This blogger is an ex Unum assessor now keeps everyone informed about their shenanigans she doesn’t share on social media because Unum trolls try to destroy her reputation- Unum continue to this day to fund the Tory’s fyi of course there’s always Sue Jones Politics and Insights who’s done a great deal of work on Unum as you may know

    Be Aware – Unum Grossly Misrepresents Policy Provisions
    August 4, 2020 by lindanee
    Unum Group and its claims representatives have been misrepresenting policy provisions for quite some time, particularly when it comes to the older policies where “rights and privileges” can be read into nearly every provision in bad faith.
    There is one Unum Senior Benefit Specialist located in the Worcester claims office that is particularly nasty to deal with. More than that, this is the second time she has attempted to use an “IME Provision” in an older policy to threaten an insured into compliance with out-of contract requests.
    The first time the threat occurred, she demanded a field visit was that not expressly required via contract language. In 1992, Unum’s old policies didn’t require field visits and field visits were not part of Unum’s risk management strategy at all. In complete misinterpretation of the IME provision, Unum alleged that “medical examination” included a field visit. Bunk! My client and I challenged that interpretation and won.
    This time around, the same “snotty” claims handler is alleging the IME provision also requires the insured to speak with her on the phone. It’s obvious this claims handler became miffed, when the insured asked for communications in writing. This is what the letter to the insured said:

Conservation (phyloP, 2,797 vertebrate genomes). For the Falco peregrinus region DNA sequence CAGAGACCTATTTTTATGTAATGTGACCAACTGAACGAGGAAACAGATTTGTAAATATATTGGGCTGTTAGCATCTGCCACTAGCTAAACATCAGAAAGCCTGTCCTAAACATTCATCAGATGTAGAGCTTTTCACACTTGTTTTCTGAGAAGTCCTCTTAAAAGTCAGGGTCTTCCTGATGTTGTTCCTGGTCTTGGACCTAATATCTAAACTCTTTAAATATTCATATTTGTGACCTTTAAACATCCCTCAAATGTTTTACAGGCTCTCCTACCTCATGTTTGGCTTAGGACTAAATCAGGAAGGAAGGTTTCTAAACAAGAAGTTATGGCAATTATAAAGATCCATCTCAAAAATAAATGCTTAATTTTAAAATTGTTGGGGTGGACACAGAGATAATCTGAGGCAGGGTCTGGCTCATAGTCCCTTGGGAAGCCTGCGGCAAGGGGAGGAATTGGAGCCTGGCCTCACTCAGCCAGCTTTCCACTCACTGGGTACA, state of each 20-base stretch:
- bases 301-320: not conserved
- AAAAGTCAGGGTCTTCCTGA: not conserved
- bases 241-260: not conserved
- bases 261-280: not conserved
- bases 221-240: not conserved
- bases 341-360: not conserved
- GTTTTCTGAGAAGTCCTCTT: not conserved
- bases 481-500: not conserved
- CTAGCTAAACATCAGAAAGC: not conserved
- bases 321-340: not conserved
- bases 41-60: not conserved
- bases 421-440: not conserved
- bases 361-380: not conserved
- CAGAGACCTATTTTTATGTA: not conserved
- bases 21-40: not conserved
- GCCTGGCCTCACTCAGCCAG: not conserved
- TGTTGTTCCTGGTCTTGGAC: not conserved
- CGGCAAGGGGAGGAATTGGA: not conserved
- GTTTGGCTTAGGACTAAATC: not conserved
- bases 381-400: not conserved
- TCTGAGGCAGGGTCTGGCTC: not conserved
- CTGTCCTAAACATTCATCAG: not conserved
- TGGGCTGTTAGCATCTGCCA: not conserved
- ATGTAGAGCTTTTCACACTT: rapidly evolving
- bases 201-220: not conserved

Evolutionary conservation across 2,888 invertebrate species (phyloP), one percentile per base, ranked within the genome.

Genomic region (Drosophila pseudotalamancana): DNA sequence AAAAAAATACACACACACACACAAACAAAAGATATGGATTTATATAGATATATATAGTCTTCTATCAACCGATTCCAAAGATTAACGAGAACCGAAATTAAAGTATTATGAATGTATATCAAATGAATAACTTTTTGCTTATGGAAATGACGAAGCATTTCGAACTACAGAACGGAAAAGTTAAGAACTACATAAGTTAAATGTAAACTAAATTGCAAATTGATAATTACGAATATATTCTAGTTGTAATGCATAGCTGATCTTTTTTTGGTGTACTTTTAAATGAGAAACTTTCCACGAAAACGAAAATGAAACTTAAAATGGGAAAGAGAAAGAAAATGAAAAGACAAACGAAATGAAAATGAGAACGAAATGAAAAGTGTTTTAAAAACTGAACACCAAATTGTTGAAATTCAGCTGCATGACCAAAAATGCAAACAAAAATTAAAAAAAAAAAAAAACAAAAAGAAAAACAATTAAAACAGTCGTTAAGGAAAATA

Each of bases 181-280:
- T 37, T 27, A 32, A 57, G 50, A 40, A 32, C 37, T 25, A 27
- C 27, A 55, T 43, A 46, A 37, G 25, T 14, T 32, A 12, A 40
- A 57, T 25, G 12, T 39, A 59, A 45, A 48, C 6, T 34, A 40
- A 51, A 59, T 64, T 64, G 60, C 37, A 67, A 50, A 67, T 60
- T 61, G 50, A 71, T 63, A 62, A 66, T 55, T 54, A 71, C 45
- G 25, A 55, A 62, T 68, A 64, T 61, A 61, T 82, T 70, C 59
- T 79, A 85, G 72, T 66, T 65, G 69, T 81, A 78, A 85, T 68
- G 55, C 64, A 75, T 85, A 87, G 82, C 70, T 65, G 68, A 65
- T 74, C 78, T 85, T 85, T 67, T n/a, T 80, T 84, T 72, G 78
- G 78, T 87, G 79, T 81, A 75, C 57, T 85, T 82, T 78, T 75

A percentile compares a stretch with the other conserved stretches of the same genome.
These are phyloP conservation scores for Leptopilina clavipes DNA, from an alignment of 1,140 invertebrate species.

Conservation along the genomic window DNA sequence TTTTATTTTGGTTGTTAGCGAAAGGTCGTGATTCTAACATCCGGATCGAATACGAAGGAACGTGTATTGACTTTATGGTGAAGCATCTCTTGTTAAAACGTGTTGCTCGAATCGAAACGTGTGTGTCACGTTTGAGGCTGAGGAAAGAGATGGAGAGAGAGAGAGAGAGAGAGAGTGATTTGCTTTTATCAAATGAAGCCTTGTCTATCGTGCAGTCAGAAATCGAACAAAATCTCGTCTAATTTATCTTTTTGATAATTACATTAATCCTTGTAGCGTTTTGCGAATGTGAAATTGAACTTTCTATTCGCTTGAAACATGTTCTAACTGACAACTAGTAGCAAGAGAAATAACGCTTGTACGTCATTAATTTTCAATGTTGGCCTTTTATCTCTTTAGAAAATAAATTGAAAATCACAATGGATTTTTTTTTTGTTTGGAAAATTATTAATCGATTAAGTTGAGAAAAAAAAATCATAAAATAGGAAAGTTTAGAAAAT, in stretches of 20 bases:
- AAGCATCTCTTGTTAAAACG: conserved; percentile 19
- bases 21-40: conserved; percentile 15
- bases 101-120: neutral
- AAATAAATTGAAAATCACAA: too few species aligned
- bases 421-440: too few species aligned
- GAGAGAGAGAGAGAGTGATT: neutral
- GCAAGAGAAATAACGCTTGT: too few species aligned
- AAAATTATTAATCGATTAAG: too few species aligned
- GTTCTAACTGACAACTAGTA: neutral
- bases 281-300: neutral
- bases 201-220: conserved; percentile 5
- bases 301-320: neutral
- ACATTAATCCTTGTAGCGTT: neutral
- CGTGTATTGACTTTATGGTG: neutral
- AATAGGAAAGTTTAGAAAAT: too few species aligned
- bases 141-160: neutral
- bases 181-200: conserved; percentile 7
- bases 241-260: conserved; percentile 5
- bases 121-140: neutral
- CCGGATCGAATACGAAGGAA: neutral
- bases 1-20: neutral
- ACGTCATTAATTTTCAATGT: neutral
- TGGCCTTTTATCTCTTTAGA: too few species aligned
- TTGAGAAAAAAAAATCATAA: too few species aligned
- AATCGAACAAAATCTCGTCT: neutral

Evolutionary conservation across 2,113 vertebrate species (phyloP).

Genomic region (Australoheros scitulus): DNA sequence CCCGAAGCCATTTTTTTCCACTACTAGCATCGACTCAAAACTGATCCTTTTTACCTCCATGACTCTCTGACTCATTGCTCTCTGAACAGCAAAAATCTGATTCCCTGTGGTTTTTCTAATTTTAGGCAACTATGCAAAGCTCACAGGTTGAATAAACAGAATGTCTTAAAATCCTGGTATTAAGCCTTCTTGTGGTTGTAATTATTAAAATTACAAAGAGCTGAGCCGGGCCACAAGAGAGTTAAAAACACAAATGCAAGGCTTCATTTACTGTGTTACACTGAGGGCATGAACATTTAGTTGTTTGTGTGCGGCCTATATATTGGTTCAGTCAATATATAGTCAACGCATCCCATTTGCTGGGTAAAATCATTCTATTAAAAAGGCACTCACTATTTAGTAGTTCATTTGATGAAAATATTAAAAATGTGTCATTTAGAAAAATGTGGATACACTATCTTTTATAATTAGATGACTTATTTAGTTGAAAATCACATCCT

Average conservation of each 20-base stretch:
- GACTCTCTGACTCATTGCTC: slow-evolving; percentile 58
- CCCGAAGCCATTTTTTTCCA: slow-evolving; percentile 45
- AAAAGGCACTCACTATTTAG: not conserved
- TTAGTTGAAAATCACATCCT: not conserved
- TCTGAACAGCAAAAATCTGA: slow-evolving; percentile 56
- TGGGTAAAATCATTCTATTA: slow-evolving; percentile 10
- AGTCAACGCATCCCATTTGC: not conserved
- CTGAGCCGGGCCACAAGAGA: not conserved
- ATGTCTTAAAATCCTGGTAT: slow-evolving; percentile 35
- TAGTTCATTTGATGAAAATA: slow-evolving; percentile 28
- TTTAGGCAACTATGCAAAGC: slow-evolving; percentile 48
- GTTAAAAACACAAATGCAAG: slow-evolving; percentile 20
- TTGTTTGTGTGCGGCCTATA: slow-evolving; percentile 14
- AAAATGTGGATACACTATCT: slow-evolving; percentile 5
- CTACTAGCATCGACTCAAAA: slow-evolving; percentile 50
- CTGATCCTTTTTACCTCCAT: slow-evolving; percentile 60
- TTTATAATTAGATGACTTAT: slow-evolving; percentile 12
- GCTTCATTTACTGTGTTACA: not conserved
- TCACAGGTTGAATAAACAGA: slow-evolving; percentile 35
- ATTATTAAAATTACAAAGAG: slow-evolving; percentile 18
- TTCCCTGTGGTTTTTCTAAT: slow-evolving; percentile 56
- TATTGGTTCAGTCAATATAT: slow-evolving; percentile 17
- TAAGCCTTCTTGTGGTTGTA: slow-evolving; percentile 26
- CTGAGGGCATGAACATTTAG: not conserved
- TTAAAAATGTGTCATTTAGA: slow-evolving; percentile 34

“The process you are proposing [in writing only] is cumbersome, particularly with respect to follow-up questions. The policy provides us with broad latitude regarding examination and obtaining information regarding your claim.”
    I am actually astounded – Unum DOES NOT have any latitude with IDI non-ERISA claims and is expected to adjudicate the policy contract in accordance with provisions as written.
    In addition, the inured’s policy is non-ERISA, has no discretionary authority, and the policy says itself. With IDI state jurisdiction policies there is no “latitude” for Unum to decide anything except to enforce the actual policy language. IME provisions are exactly that and “examine the insured” DOES NOT include phone conversations or field visits.
    Based on my recommendation I refered this insured to an attorney who will soon take Unum’s demand for a phone conversation off the table. Once an attorney is involved with the claim “talking to the insured is a mute point” and Unum’s threat is null and void. How stupid can this claims handler be?
    I very rarely disclose the name of Unum’s claims handlers, but if anyone is interested, please send me an email and I’ll give you her name. The misrepresentation of a policy contract is blatant and Unum should be publicly held accountable for it.
    It’s clear to me that Unum needs to reign in some of its claims handlers particulary when it comes to this level of policy misrepresentation, which is really fraud. If it’s a manager who is directing the claims handler to do it, then the VP of claims should terminate the manager.
    This is a perfect example of the fact that Unum claims handlers and their managers are complicit in putting forth misrepresentations, in this case to deny a claim with financial reserves in excess of $1.5 M dollars.
    In any event, no insurer can use an old IME provision as a kitchen sink in which to throw every other authority to threaten an insured. If it weren’t such a serious offense it would actually be quite funny.
    Unum insureds need to be aware of what they are up against, and be willing to challenge such bad faith when policy provisions are deliberately and falsely used to threaten insureds into compliance.
    In my opinion, Unum’s actions constitute insurance fraud, committed by an insurance company, plain and simple.